- Capacity-Building Overview
- Tribal Communities
- Terrorism and Mass Violence
- Combating Human Trafficking
- Support for Law Enforcement
- Elder Abuse and Financial Exploitation
- Increasing Access and Equity
- Training and Technical Assistance
Crime Victims Fund
The Crime Victims Fund (CVF), established by the Victims of Crime Act of 1984, supports services for victims of crime throughout the Nation. OVC is charged by Congress with administering the CVF, which is composed primarily of fines, penalties, special assessments, and bond forfeitures from persons convicted in federal cases, not tax dollars. The CVF supports thousands of programs annually with millions of dollars invested in services provided directly to crime victims who have suffered physical, emotional, and financial harm from victimization. See exhibit 1 for a breakdown of funding.
Main Sources of Revenue
Deposits into the CVF consist of—
- criminal fines from offenders convicted of federal crimes, with exceptions for funds related to certain environmental, railroad, unemployment insurance, and postal service violations.
- monetary penalties from federal deferred prosecution and non-prosecution agreements. (Prior to the signing of the VOCA Fix to Sustain the Crime Victims Fund Act of 2021, these funds were deposited into the Treasury.)
- forfeited appearance bonds from convicted federal offenders.
- special forfeitures of collateral profits from crime.
- special assessments for individuals and corporations convicted of federal crimes.
- gifts, donations, and bequests by private parties.
Beginning in 2000, in response to large fluctuations in deposits, Congress placed an obligation limit on funds available for distribution. This limit, also known as the appropriation cap, was meant to ensure that the CVF remains a stable source of support for future services. Deposits have been steadily declining since 2018 and the cap has been lowered as a result. In FY 2021, the appropriation cap on the Fund was $2 billion, and in FY 2022, the appropriation cap was similarly set at $2.6 billion. The decrease in available funds since 2018 has been felt the most by organizations providing direct services to victims of crime, including domestic violence shelters, criminal justice and community-based victim advocacy programs, children’s advocacy centers, crisis hotlines, emergency housing, legal assistance for victims, and many other programs in communities. In FY 2022, these programs served more than 9 million victims of crime (new and returning individuals).
The VOCA Fix
In a historic effort to stabilize the CVF, President Biden signed the VOCA Fix to Sustain the Crime Victims Fund Act of 2021 (VOCA Fix) on July 22, 2021, which became effective immediately. The provisions of the Act—
- require monetary penalties from federal deferred prosecution and non-prosecution agreements to go into the CVF.
- provide the Attorney General with the authority to provide no-cost extensions to all VOCA award recipients.
- allow state VOCA administrators to waive, or require them to waive, subgrantee match requirements.
- increase the federal grant calculation for funding to victim compensation programs from 60 to 75 percent of state-funded payouts.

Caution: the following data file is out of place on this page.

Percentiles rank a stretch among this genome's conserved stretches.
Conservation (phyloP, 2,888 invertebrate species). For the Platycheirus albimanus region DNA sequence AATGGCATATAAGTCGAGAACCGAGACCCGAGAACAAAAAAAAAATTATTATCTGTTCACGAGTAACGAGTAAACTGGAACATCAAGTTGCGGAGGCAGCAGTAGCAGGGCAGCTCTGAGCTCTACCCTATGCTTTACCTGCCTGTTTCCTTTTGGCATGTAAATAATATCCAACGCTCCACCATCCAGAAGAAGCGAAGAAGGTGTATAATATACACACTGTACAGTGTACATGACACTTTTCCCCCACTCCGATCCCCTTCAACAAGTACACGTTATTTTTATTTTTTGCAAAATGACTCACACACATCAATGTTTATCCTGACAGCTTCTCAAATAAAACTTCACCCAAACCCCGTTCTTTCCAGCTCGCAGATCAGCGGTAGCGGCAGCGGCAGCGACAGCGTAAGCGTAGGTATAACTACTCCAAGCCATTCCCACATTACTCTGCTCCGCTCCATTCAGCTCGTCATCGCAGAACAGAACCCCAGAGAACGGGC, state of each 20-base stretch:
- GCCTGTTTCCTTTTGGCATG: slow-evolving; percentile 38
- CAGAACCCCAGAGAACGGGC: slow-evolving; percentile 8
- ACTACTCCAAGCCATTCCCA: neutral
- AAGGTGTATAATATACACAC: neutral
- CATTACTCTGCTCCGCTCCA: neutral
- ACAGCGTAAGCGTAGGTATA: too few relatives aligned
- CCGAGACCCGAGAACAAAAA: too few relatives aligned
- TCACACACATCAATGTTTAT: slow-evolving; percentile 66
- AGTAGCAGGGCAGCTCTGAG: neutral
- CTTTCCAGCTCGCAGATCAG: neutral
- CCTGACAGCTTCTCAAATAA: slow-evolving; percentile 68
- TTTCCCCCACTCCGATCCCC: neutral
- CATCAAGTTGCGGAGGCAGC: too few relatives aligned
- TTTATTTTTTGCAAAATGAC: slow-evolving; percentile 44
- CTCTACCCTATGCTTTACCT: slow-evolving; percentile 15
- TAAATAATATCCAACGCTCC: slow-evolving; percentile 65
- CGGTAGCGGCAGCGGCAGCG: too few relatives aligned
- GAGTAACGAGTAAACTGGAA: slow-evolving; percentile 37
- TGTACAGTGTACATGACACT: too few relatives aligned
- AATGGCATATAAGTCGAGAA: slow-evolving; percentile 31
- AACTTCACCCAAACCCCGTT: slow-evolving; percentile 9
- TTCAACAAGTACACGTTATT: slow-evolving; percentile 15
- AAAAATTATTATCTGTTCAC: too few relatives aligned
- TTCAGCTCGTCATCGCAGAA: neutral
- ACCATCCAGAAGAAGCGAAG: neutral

- instruct OVC not to deduct restitution payments and subrogation for payment under a civil lawsuit recovered by state victim compensation funds when calculating victim compensation awards.
- clarify that state programs may waive the requirement to promote victim cooperation with law enforcement for victims to receive compensation.
Following the passage of the VOCA Fix Act, OVC and the Department acted swiftly to implement the provisions.
- The Office of the Deputy Attorney General notified the Executive Office of United States Attorneys about the VOCA Fix with a focus on the provision that directed funds from federal deferred prosecution and non-prosecution agreements to go into the CVF.
- OVC approved all state and territory no-cost extension requests, as required by the VOCA Fix, preventing approximately $970 million dollars in VOCA formula funding from expiring on September 30, 2021. Since then, OVC approved additional no-cost extension requests for awards ending on September 30, 2022, preventing more than $660 million dollars from expiring.
- The Department also modified the debt collection tracking system to ensure that monies collected from deferred and non-prosecution agreements are deposited into the Fund, and provided training and guidance to ensure the VOCA Fix Act is implemented appropriately.
- OVC briefed Department components responsible for the largest contributions to the Fund on the importance of these resources and the support they provide crime victims.
As of September 30, 2022, approximately $756 million had been deposited into the CVF from non-prosecution agreement and deferred prosecutions – a direct result of the VOCA Fix and the Department’s efforts to increase deposits.
FYs 2021 and 2022 Fund Deposits
During FYs 2021 and 2022, the CVF received more than $1.5 billion to support victims of crime (see exhibit 2). This includes the amounts received through federal deferred prosecution and non-prosecution agreements—one of the provisions in the VOCA Fix Act. In 2021 and 2022, the amounts were $224.5 million and $531 million, respectively.
As of September 30, 2022, the CVF balance was $1.499 billion, the lowest in more than 15 years.
For more information about VOCA compensation and assistance, including the allocation process established by Congress, see the Crime Victims Fund. State-by-state allocations for VOCA compensation and assistance for 2021 and 2022 are available on the OVC website.